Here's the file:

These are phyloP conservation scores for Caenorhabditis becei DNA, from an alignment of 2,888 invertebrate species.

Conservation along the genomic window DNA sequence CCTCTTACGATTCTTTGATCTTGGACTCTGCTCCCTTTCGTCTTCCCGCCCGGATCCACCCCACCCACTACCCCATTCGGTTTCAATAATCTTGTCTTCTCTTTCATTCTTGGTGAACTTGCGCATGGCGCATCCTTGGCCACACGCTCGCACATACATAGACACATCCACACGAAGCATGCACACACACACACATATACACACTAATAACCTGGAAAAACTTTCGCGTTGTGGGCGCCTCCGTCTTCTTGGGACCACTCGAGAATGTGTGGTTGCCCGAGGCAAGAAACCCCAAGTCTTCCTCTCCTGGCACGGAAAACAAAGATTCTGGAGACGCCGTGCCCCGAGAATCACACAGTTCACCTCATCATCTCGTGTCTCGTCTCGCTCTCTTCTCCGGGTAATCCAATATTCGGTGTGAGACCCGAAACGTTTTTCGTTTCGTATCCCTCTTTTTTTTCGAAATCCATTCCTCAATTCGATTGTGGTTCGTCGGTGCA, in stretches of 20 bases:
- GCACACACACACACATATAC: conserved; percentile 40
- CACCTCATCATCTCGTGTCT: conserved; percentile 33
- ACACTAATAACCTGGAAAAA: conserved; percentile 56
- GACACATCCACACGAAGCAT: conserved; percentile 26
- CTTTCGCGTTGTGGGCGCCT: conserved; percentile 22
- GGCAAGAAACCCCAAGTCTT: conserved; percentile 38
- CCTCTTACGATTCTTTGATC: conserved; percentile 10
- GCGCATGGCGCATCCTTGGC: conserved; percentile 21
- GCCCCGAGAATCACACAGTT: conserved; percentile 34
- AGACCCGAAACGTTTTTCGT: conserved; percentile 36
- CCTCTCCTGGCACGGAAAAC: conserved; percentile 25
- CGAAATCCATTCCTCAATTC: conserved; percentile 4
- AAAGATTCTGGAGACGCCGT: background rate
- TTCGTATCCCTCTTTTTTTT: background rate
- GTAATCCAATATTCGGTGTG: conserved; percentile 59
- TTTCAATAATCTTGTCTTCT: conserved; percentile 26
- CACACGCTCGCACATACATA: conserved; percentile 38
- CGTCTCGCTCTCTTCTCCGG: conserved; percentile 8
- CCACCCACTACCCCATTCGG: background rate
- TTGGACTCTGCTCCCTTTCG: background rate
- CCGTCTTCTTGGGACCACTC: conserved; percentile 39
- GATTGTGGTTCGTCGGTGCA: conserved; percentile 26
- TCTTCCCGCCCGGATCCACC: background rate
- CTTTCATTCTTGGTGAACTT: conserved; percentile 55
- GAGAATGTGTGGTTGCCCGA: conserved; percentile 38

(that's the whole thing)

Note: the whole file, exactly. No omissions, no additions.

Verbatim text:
These are phyloP conservation scores for Caenorhabditis becei DNA, from an alignment of 2,888 invertebrate species.

Conservation along the genomic window DNA sequence CCTCTTACGATTCTTTGATCTTGGACTCTGCTCCCTTTCGTCTTCCCGCCCGGATCCACCCCACCCACTACCCCATTCGGTTTCAATAATCTTGTCTTCTCTTTCATTCTTGGTGAACTTGCGCATGGCGCATCCTTGGCCACACGCTCGCACATACATAGACACATCCACACGAAGCATGCACACACACACACATATACACACTAATAACCTGGAAAAACTTTCGCGTTGTGGGCGCCTCCGTCTTCTTGGGACCACTCGAGAATGTGTGGTTGCCCGAGGCAAGAAACCCCAAGTCTTCCTCTCCTGGCACGGAAAACAAAGATTCTGGAGACGCCGTGCCCCGAGAATCACACAGTTCACCTCATCATCTCGTGTCTCGTCTCGCTCTCTTCTCCGGGTAATCCAATATTCGGTGTGAGACCCGAAACGTTTTTCGTTTCGTATCCCTCTTTTTTTTCGAAATCCATTCCTCAATTCGATTGTGGTTCGTCGGTGCA, in stretches of 20 bases:
- GCACACACACACACATATAC: conserved; percentile 40
- CACCTCATCATCTCGTGTCT: conserved; percentile 33
- ACACTAATAACCTGGAAAAA: conserved; percentile 56
- GACACATCCACACGAAGCAT: conserved; percentile 26
- CTTTCGCGTTGTGGGCGCCT: conserved; percentile 22
- GGCAAGAAACCCCAAGTCTT: conserved; percentile 38
- CCTCTTACGATTCTTTGATC: conserved; percentile 10
- GCGCATGGCGCATCCTTGGC: conserved; percentile 21
- GCCCCGAGAATCACACAGTT: conserved; percentile 34
- AGACCCGAAACGTTTTTCGT: conserved; percentile 36
- CCTCTCCTGGCACGGAAAAC: conserved; percentile 25
- CGAAATCCATTCCTCAATTC: conserved; percentile 4
- AAAGATTCTGGAGACGCCGT: background rate
- TTCGTATCCCTCTTTTTTTT: background rate
- GTAATCCAATATTCGGTGTG: conserved; percentile 59
- TTTCAATAATCTTGTCTTCT: conserved; percentile 26
- CACACGCTCGCACATACATA: conserved; percentile 38
- CGTCTCGCTCTCTTCTCCGG: conserved; percentile 8
- CCACCCACTACCCCATTCGG: background rate
- TTGGACTCTGCTCCCTTTCG: background rate
- CCGTCTTCTTGGGACCACTC: conserved; percentile 39
- GATTGTGGTTCGTCGGTGCA: conserved; percentile 26
- TCTTCCCGCCCGGATCCACC: background rate
- CTTTCATTCTTGGTGAACTT: conserved; percentile 55
- GAGAATGTGTGGTTGCCCGA: conserved; percentile 38